But even the airport, there are four Chinese airlines that have come in out of China from different locations that haven’t serviced Brisbane before. So, you think back to the 1970s and 1980s when the Japanese led that tourism boom to the Gold Coast. Potentially something could happen in Brisbane, obviously, but more importantly in South East Queensland and Northern Queensland as well.
People who’ve never had the option to come to Brisbane and those kind of areas before will probably come out here in droves, and we could become the playground of that Asian quarter there. So, that’s another exciting project that’s happening, as well.
Kevin: What are you seeing on the horizon for health?
Brett: Our hospitals are becoming major employment hubs, Kevin. There are a few people talk about hospitals in different areas coming up and things like that, which is fantastic, but you look at our three biggest hospitals – the Royal Brisbane Woman’s Hospital, the PA, and the Mater – they’re not just hospitals.
The Royal Brisbane is about to get the Herston Quarter put in there, which is a another huge development that’s going to draw specialist fields in age care and things like that. You have the Mater that’s had the children’s hospital there. And the PA has a lot of those research facilities and stuff like that. So, they’re becoming massive employment hubs within themselves.
I think in the next five years, probably 20% to 30% of Brisbane’s employment will be in those fields. So, again that’s leading that transition from mining and construction into that services industry, and they’re the industries that attract people from overseas, people from interstate to work in our great state, as well.
Kevin: Let’s walk away from services at the moment, and have a look at the lifestyle. What’s happening around the state and particularly in South East Queensland and that area?
Brett: Again, Sydney and Melbourne have huge lifestyle precincts and things that draw people to the city. Brisbane has that a little bit but we’re going to start seeing… I’ve already mentioned the Queens Wharf project. We have the Howard Smith Wharves and things like that. We’re transforming the Ekka area at the moment with King Street and those kinds of lifestyle facilities.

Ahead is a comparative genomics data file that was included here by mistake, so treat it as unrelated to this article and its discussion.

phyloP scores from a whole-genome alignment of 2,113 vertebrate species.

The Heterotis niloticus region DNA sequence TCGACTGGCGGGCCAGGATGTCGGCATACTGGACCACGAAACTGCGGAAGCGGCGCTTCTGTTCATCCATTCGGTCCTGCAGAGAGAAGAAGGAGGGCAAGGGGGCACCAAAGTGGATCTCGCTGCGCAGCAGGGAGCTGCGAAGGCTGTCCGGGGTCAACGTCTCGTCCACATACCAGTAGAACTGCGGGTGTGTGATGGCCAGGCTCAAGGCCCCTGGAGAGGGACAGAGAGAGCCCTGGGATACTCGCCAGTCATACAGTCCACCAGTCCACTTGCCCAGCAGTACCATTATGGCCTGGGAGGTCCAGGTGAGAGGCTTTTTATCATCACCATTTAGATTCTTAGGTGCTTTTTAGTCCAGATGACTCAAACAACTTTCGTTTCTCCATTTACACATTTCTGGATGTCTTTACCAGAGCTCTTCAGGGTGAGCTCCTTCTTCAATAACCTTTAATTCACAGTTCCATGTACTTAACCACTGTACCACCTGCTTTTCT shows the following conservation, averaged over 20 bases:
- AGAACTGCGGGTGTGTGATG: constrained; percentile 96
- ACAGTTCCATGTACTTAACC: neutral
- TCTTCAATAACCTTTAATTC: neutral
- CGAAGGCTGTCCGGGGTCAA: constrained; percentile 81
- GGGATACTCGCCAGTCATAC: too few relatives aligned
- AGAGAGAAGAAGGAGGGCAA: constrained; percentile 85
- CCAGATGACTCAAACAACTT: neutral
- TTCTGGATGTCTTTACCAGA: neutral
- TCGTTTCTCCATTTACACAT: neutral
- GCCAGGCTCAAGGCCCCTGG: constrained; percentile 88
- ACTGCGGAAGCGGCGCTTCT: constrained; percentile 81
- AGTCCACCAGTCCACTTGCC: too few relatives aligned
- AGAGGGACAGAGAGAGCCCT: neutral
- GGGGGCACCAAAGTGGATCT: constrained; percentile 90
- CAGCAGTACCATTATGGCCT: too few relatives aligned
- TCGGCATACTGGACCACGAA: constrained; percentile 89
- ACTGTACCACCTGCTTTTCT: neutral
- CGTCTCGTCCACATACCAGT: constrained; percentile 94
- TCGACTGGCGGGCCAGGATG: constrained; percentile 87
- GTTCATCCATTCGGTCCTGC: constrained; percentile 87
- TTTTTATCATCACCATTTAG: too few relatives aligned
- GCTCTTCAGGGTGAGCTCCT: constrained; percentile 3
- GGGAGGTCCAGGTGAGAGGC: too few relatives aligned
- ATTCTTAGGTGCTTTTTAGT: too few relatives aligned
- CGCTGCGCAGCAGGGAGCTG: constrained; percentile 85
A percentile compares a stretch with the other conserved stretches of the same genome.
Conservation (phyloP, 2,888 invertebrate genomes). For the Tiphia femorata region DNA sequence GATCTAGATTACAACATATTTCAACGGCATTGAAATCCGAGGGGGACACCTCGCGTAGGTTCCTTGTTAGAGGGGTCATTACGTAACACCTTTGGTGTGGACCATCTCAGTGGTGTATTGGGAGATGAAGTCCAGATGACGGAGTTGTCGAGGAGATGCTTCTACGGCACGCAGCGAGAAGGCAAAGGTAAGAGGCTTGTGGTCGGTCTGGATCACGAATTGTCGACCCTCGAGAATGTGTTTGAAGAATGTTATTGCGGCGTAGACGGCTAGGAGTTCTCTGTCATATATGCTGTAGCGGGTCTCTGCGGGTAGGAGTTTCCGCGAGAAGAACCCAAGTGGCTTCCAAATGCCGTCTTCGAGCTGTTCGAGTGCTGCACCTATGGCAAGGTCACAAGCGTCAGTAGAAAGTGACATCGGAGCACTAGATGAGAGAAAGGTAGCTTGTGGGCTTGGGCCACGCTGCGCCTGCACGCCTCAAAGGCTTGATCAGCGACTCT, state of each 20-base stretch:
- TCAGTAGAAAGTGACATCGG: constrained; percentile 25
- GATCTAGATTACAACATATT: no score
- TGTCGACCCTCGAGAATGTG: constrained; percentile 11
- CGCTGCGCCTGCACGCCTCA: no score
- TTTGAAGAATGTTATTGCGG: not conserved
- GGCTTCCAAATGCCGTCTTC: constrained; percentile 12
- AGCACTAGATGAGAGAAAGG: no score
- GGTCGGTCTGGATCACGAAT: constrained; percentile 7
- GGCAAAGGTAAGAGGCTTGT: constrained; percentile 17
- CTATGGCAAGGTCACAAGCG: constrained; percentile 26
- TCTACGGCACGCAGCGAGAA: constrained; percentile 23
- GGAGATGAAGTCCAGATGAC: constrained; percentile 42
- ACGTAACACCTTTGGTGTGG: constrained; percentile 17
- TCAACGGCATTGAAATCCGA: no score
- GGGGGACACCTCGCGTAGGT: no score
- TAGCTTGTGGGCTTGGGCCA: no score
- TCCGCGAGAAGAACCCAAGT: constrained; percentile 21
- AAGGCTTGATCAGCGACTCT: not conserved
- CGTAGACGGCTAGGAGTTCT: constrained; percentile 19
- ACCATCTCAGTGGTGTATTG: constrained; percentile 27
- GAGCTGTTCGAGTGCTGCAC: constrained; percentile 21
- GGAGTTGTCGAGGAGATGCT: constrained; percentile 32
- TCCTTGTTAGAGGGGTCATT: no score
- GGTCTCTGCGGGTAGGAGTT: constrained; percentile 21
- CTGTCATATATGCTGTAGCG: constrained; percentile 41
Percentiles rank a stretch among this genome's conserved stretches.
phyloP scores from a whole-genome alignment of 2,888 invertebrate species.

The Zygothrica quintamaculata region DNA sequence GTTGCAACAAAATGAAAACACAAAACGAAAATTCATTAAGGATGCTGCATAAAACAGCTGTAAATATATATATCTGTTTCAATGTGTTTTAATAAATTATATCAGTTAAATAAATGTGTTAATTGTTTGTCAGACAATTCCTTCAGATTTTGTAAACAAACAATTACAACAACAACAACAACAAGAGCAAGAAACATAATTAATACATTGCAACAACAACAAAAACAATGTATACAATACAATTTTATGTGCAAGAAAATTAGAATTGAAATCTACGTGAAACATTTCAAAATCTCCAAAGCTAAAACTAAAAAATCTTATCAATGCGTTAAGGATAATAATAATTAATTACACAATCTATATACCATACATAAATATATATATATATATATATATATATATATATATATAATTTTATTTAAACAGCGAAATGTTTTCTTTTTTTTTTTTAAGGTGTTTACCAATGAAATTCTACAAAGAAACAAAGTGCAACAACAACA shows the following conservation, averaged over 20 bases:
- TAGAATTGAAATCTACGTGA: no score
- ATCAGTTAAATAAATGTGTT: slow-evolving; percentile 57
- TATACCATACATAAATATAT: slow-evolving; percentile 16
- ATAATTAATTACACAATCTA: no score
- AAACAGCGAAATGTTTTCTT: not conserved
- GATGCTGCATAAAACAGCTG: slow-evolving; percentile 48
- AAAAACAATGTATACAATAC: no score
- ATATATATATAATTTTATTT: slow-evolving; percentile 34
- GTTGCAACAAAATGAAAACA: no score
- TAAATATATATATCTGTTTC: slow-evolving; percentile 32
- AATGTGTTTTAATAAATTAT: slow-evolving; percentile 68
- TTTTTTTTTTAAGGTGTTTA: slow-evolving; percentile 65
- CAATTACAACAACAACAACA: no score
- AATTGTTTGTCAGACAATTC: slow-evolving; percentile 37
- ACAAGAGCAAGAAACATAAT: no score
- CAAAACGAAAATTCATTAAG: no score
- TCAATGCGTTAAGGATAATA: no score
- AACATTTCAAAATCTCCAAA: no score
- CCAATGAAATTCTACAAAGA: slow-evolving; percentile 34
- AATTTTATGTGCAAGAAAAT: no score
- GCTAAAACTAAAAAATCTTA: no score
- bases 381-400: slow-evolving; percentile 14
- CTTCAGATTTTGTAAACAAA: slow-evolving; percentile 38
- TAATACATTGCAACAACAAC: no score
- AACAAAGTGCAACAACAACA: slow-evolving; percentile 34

Brisbane Live is another project that’s in the pipeline that’s quite exciting, which is an amphitheater above Roma Street parkland. The benefit of having that above a transit hub, like a railway station, is it’s accessible to everyone around Brisbane. There are concert facilities there and things like that, and those types of things are what attract people to the inner city. And high walkability, easy access to get around.
It brings people in from overseas. It brings major artists in, and also people who come along with them. That’s a huge thing that I think Brisbane has probably missed a little bit out on, but something that’s definitely on the horizon.
Kevin: We’ve seen some tremendous advancements in some of the suburbs that surround infrastructure improvements. We’ve seen the tunnel development in recent decades. What impact do you think all of this development is going to have on the property market, Brett?
Brett: Like I said, Kevin, let’s compare it to the last decade. There’s been a few and far projects that have evaporated or not taken place at all, so I think the next decade will be really good. It’ll drive jobs growth. And wage growth has been really poor lately, so hopefully there will be some more wages growth and things like that.
Around that inner city precinct, when jobs are being created and people are being attracted to that area, there’s a greater demand for housing. So, capital growth and properties start to grow again, rents start to grow again, and everything starts to get moving.
So, very, very optimistic about what Brisbane will look like. And financially and economically as well as from a property-investment perspective, the next ten years is really, really positive.
Kevin: Brett, great talking to you mate, thank you. And a great insight as to what Brisbane is going to look like in the future. So, thank you for your time.
Brett Warren, of course, is buyer’s agent. He works at Metropole Property Strategists in Brisbane.
Thanks for your time, Brett.
Brett: Thanks, Kevin. Good to be with you.